Archives—February 2014

ME-EM Graduate Seminar: 3D Audio

The ME-EM Graduate Seminar guest speakers on Thurs. Feb. 27 at 4:00 in 103 EERC will be Dr. Edgar Choueiri from Princeton University.

Title: 3D Audio

Starting with a brief review of the three main methods for 3-D sound reproduction over loudspeakers: 1) Wave Field Synthesis, 2) Ambisonics, and 3) Binaural audio through two loudspeakers (BAL), we focus on recent advances with the third method. I will show that crosstalk cancellation (XTC) allows BAL to deliver to the listener the necessary cues for real 3-D audio but that it inherently imposes an intolerably high spectral coloration on the audio. I will describe recent breakthroughs, which allow producing optimized XTC filters that impose no spectral coloration. I will then discuss the two other problems that have retarded the commercialization of XTC: the fixed and single sweet spot problems. I will show how the first problem is solved through advanced head tracking; and the second problem is solved using head tracking and phased array speakers, allowing the delivery of high-spatial-fidelity 3D audio to multiple moving listeners in real listening rooms. Following the talk, there will be a demo with playback of recorded music and natural sounds.

Edgar Choueiri is Professor of Applied Physics at at the Mechanical and Aerospace Engineering Department of Princeton University, and Associated Faculty at the Department of Astrophysical Sciences, Program in Plasma Physics. He is also Director of Princeton University’s Engineering Physics Program and Director of both the university’s Electric Propulsion and Plasma Dynamics Lab and its 3D Audio and Applied Acoustics (3D3A) Lab. He is the author for more than 175 scientific publications and the recipient of numerous awards and honors. His recent work on 3D audio has been featured by BBC Radio, NPR, The New Yorker magazine, The Discovery Channel, and The Atlantic magazine. His BACCH 3D Audio technology has been licensed by Princeton University and is commercially available in consumer and professional audio products.

ME-EM Graduate Seminar: Engineering the Past: Using Modern Engineering to Understand Historical Technologies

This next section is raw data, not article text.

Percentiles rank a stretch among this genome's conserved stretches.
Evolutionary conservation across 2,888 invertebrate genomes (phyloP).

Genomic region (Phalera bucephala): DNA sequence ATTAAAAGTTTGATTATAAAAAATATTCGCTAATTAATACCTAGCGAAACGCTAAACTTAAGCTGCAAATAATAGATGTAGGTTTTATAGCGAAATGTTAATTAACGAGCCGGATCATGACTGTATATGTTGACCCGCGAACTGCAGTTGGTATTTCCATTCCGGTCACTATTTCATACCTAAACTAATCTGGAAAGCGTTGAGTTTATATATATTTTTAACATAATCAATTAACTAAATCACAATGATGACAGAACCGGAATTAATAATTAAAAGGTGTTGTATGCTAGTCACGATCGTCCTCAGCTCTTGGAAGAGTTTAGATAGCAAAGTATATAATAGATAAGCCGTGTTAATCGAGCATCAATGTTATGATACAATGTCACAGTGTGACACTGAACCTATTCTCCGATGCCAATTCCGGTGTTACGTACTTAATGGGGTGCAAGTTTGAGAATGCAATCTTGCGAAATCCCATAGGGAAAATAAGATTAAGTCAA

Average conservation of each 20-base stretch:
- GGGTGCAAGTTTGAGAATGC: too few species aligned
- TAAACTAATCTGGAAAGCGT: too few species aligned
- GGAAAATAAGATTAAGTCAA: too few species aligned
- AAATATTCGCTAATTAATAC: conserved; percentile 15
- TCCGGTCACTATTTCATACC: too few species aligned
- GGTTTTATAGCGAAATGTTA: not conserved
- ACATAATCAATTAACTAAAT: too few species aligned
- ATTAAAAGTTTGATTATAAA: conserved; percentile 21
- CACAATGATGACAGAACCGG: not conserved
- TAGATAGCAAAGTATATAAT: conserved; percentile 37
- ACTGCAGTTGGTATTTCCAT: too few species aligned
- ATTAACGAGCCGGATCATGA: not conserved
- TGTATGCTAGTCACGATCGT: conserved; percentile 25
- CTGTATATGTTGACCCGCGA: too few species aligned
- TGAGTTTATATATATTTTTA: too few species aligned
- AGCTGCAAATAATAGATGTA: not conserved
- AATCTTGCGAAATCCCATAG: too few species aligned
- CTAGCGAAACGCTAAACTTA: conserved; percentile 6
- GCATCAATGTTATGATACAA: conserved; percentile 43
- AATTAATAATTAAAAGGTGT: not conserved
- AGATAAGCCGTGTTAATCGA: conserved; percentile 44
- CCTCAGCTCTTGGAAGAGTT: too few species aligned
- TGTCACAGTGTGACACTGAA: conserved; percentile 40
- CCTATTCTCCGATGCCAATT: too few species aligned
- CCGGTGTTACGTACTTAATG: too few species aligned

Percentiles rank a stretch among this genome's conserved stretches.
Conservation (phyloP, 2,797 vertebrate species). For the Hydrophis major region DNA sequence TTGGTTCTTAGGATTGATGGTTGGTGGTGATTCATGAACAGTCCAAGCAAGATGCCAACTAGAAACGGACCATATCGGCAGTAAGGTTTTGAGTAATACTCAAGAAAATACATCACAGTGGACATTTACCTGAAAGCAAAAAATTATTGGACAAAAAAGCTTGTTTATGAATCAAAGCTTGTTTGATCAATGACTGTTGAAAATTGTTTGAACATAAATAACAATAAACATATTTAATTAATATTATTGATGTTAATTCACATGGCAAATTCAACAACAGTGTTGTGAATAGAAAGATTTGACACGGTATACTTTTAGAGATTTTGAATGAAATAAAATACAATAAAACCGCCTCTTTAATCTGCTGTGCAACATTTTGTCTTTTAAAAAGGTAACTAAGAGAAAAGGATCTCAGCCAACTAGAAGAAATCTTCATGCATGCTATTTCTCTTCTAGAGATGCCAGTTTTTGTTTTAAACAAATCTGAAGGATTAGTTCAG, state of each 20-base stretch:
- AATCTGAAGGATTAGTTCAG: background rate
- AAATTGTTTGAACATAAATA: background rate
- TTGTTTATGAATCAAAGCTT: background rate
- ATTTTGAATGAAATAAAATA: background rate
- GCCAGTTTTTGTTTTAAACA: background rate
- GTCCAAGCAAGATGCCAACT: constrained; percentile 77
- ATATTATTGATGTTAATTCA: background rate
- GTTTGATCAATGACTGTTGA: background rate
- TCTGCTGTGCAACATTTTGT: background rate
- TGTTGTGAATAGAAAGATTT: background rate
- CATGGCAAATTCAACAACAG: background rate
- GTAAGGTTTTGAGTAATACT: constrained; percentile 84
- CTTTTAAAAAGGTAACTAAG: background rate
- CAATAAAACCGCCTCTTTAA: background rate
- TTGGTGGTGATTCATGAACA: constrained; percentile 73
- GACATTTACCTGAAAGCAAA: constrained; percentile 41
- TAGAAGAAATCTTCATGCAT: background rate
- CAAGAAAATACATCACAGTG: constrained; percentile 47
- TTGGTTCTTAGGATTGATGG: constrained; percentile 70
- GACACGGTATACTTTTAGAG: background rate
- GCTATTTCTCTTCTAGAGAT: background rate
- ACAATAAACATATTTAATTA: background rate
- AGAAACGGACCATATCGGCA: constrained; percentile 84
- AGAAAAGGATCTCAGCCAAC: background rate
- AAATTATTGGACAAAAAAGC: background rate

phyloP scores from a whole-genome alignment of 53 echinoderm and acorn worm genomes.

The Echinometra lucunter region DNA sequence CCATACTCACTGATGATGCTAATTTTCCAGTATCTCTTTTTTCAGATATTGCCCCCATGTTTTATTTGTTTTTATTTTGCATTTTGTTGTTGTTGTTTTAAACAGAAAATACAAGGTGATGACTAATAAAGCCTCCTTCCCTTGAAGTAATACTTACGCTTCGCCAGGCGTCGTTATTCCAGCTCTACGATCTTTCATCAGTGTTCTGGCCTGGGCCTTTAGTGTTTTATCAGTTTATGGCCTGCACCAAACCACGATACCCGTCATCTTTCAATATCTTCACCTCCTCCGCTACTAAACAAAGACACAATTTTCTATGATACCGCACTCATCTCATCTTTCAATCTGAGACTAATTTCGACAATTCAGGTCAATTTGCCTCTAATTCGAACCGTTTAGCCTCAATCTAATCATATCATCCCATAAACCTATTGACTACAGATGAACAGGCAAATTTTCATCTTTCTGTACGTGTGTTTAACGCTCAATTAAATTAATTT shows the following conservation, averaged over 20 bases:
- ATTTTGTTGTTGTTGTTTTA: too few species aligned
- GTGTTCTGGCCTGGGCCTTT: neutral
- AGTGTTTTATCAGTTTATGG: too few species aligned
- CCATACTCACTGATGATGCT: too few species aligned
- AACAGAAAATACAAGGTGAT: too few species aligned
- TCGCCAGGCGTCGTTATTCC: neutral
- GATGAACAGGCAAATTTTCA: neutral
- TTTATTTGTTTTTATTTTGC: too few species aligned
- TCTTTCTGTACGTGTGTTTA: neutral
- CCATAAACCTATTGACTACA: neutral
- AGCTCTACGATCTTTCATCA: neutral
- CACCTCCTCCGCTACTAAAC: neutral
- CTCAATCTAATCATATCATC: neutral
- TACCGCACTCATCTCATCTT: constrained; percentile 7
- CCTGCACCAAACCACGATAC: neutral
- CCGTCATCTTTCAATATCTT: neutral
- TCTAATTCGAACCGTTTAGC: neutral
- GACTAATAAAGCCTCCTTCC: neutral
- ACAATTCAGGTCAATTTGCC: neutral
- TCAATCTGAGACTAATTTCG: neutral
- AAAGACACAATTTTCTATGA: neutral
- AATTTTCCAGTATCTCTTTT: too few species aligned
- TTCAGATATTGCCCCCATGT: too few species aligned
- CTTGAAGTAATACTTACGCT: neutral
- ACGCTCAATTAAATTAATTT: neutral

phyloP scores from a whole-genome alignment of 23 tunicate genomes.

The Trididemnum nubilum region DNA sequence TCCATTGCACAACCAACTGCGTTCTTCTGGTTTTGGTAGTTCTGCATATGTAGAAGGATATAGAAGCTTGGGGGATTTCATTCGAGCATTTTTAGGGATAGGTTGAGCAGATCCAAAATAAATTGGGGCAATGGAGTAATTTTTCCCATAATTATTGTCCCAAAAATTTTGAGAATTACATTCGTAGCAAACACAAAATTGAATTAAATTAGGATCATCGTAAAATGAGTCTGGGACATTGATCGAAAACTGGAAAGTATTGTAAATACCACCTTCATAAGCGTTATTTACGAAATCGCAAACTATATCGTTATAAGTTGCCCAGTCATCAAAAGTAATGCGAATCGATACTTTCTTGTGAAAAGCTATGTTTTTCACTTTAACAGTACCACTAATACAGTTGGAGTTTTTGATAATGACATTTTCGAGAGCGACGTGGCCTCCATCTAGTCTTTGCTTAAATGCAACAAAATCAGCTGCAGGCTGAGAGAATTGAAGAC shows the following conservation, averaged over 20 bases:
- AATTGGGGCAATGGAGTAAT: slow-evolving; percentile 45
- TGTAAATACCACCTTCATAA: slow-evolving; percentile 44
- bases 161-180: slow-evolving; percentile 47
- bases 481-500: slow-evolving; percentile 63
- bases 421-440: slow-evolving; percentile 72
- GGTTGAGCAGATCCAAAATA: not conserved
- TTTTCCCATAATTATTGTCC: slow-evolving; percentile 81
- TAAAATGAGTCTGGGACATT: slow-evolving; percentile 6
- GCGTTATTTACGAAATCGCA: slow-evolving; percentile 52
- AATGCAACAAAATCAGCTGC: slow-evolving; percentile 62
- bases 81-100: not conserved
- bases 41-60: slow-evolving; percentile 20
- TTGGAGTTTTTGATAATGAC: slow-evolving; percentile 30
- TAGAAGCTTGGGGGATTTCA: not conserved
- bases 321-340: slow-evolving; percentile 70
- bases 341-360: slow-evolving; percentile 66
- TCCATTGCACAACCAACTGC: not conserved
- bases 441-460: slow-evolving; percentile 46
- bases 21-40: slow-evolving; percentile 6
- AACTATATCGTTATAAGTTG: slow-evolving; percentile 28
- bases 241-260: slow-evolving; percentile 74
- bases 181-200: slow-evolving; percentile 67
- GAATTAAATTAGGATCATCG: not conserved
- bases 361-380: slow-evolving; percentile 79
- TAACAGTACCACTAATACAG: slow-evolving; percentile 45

Mechanical Engineering – Engineering Mechanics Graduate Seminar; Thursday, Feb. 20, 2014 4:00 – 5:00 p.m. Room 103 EERC Bldg.; Steven A. Walton, PhD; Professor of History, Michigan Technological University

Title: Engineering the Past: Using Modern Engineering to Understand Historical Technologies

Amazing technical tasks have been accomplished in the past, from wonders like Stonehenge to the Wright Brothers biplane, but usually with little to no framework that we could conceive of as ‘science’. Modern engineering, on the other hand, has a vast range of scientific information with which to design and analyze new developments in technology, but it rarely stops to look back at how things worked in the past. These techniques can, however, offer great insight into historical technology, but it is often overlooked by historians who don’t know modern science and by engineers who don’t consider historical topics legitimate areas for analysis. This presentation will give a number of examples of historic technologies that have been recreated and analyzed with varying levels of engineering science, and then describe an ongoing research project on the “Origins of Firepower” that seeks to understand how early firearms were made, used, and understood. In particular, a number of research opportunities will be highlighted with regard to pre-modern gunpowder manufacture and combustion, as well as early artillery metrology and ballistics.

Dr. Walton holds degrees in Mechanical Engineering (B.S. Cornell; M.S. Caltech) and the History of Science and Technology (M.A., Ph.D ., Univ. of Toronto). He is own research on the history of technologies and the industries that made them spans the Middle Ages to the nineteenth century, and he works on both European and American topics. Most recently, he has two relevant projects underway that will appear in the talk: he is part of the Early European Guns and the Origins of Firepower research groups based in the UK and Denmark and in engaged in a series of surveys and projects to understand how gunpowder weaponry from the late 15th and 16th centuries behaved; in his work on 19th-cetntry American ordnance foundries, he is studying how the early understandings of strength of materials before the Civil War influenced artillery design and manufacture. He is long-term goal is to help find places where historical studies and engineering science can come together fruitfully to answering interesting historical questions.